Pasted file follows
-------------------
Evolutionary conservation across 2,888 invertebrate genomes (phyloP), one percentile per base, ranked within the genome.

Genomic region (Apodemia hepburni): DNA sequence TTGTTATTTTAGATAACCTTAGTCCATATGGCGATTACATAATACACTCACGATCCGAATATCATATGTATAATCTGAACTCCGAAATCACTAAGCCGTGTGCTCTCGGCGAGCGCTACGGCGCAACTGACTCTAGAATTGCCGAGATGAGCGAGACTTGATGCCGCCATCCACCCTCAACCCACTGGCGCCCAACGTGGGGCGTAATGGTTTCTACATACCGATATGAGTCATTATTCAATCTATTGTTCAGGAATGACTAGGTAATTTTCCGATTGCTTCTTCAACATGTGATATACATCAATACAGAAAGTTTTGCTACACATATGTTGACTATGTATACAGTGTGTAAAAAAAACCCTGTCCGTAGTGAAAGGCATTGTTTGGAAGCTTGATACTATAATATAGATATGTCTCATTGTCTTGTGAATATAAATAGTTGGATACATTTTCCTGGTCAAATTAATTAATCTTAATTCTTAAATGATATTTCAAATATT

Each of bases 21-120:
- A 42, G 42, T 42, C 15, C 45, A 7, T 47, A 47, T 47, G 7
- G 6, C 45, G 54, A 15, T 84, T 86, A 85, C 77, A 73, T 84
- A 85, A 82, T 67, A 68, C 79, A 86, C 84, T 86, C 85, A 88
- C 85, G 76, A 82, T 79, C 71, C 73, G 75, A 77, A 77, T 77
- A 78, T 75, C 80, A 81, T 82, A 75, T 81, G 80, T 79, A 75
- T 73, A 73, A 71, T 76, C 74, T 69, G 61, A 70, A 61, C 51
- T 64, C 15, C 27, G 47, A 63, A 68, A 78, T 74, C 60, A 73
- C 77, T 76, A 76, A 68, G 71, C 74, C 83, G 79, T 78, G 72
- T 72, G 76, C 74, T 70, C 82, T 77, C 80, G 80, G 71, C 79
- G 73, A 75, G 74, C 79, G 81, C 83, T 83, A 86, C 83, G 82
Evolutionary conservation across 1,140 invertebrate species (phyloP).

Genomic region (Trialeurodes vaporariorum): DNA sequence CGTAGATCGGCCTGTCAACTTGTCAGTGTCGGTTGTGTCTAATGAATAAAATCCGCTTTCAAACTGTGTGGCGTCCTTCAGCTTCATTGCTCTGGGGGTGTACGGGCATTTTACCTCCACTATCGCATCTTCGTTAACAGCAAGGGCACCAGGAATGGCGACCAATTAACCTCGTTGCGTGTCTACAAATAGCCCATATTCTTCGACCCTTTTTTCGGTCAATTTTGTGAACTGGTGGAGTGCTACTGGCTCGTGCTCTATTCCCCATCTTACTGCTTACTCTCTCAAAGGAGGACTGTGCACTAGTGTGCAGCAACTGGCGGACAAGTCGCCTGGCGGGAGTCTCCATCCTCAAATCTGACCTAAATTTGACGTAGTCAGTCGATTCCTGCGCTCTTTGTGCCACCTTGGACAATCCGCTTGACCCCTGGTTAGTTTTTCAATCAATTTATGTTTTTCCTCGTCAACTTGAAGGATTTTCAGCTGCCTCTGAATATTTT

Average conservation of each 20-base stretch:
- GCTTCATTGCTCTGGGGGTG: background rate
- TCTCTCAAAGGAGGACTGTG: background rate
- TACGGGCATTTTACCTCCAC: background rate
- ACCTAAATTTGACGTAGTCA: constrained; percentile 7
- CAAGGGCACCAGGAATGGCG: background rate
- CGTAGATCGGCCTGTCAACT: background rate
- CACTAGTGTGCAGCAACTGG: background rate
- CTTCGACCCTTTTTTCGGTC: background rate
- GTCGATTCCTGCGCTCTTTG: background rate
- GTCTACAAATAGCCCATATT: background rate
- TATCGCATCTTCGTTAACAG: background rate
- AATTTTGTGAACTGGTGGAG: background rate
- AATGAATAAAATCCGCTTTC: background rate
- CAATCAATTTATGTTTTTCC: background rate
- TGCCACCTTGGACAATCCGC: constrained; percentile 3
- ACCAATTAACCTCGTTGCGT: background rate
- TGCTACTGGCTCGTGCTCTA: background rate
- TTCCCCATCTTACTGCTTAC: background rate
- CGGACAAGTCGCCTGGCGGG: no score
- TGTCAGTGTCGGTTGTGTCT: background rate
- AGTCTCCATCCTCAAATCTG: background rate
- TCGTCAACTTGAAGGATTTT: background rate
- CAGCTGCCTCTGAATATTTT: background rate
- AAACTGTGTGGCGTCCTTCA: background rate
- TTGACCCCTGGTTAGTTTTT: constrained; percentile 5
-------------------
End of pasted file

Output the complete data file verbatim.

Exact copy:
Evolutionary conservation across 2,888 invertebrate genomes (phyloP), one percentile per base, ranked within the genome.

Genomic region (Apodemia hepburni): DNA sequence TTGTTATTTTAGATAACCTTAGTCCATATGGCGATTACATAATACACTCACGATCCGAATATCATATGTATAATCTGAACTCCGAAATCACTAAGCCGTGTGCTCTCGGCGAGCGCTACGGCGCAACTGACTCTAGAATTGCCGAGATGAGCGAGACTTGATGCCGCCATCCACCCTCAACCCACTGGCGCCCAACGTGGGGCGTAATGGTTTCTACATACCGATATGAGTCATTATTCAATCTATTGTTCAGGAATGACTAGGTAATTTTCCGATTGCTTCTTCAACATGTGATATACATCAATACAGAAAGTTTTGCTACACATATGTTGACTATGTATACAGTGTGTAAAAAAAACCCTGTCCGTAGTGAAAGGCATTGTTTGGAAGCTTGATACTATAATATAGATATGTCTCATTGTCTTGTGAATATAAATAGTTGGATACATTTTCCTGGTCAAATTAATTAATCTTAATTCTTAAATGATATTTCAAATATT

Each of bases 21-120:
- A 42, G 42, T 42, C 15, C 45, A 7, T 47, A 47, T 47, G 7
- G 6, C 45, G 54, A 15, T 84, T 86, A 85, C 77, A 73, T 84
- A 85, A 82, T 67, A 68, C 79, A 86, C 84, T 86, C 85, A 88
- C 85, G 76, A 82, T 79, C 71, C 73, G 75, A 77, A 77, T 77
- A 78, T 75, C 80, A 81, T 82, A 75, T 81, G 80, T 79, A 75
- T 73, A 73, A 71, T 76, C 74, T 69, G 61, A 70, A 61, C 51
- T 64, C 15, C 27, G 47, A 63, A 68, A 78, T 74, C 60, A 73
- C 77, T 76, A 76, A 68, G 71, C 74, C 83, G 79, T 78, G 72
- T 72, G 76, C 74, T 70, C 82, T 77, C 80, G 80, G 71, C 79
- G 73, A 75, G 74, C 79, G 81, C 83, T 83, A 86, C 83, G 82
Evolutionary conservation across 1,140 invertebrate species (phyloP).

Genomic region (Trialeurodes vaporariorum): DNA sequence CGTAGATCGGCCTGTCAACTTGTCAGTGTCGGTTGTGTCTAATGAATAAAATCCGCTTTCAAACTGTGTGGCGTCCTTCAGCTTCATTGCTCTGGGGGTGTACGGGCATTTTACCTCCACTATCGCATCTTCGTTAACAGCAAGGGCACCAGGAATGGCGACCAATTAACCTCGTTGCGTGTCTACAAATAGCCCATATTCTTCGACCCTTTTTTCGGTCAATTTTGTGAACTGGTGGAGTGCTACTGGCTCGTGCTCTATTCCCCATCTTACTGCTTACTCTCTCAAAGGAGGACTGTGCACTAGTGTGCAGCAACTGGCGGACAAGTCGCCTGGCGGGAGTCTCCATCCTCAAATCTGACCTAAATTTGACGTAGTCAGTCGATTCCTGCGCTCTTTGTGCCACCTTGGACAATCCGCTTGACCCCTGGTTAGTTTTTCAATCAATTTATGTTTTTCCTCGTCAACTTGAAGGATTTTCAGCTGCCTCTGAATATTTT

Average conservation of each 20-base stretch:
- GCTTCATTGCTCTGGGGGTG: background rate
- TCTCTCAAAGGAGGACTGTG: background rate
- TACGGGCATTTTACCTCCAC: background rate
- ACCTAAATTTGACGTAGTCA: constrained; percentile 7
- CAAGGGCACCAGGAATGGCG: background rate
- CGTAGATCGGCCTGTCAACT: background rate
- CACTAGTGTGCAGCAACTGG: background rate
- CTTCGACCCTTTTTTCGGTC: background rate
- GTCGATTCCTGCGCTCTTTG: background rate
- GTCTACAAATAGCCCATATT: background rate
- TATCGCATCTTCGTTAACAG: background rate
- AATTTTGTGAACTGGTGGAG: background rate
- AATGAATAAAATCCGCTTTC: background rate
- CAATCAATTTATGTTTTTCC: background rate
- TGCCACCTTGGACAATCCGC: constrained; percentile 3
- ACCAATTAACCTCGTTGCGT: background rate
- TGCTACTGGCTCGTGCTCTA: background rate
- TTCCCCATCTTACTGCTTAC: background rate
- CGGACAAGTCGCCTGGCGGG: no score
- TGTCAGTGTCGGTTGTGTCT: background rate
- AGTCTCCATCCTCAAATCTG: background rate
- TCGTCAACTTGAAGGATTTT: background rate
- CAGCTGCCTCTGAATATTTT: background rate
- AAACTGTGTGGCGTCCTTCA: background rate
- TTGACCCCTGGTTAGTTTTT: constrained; percentile 5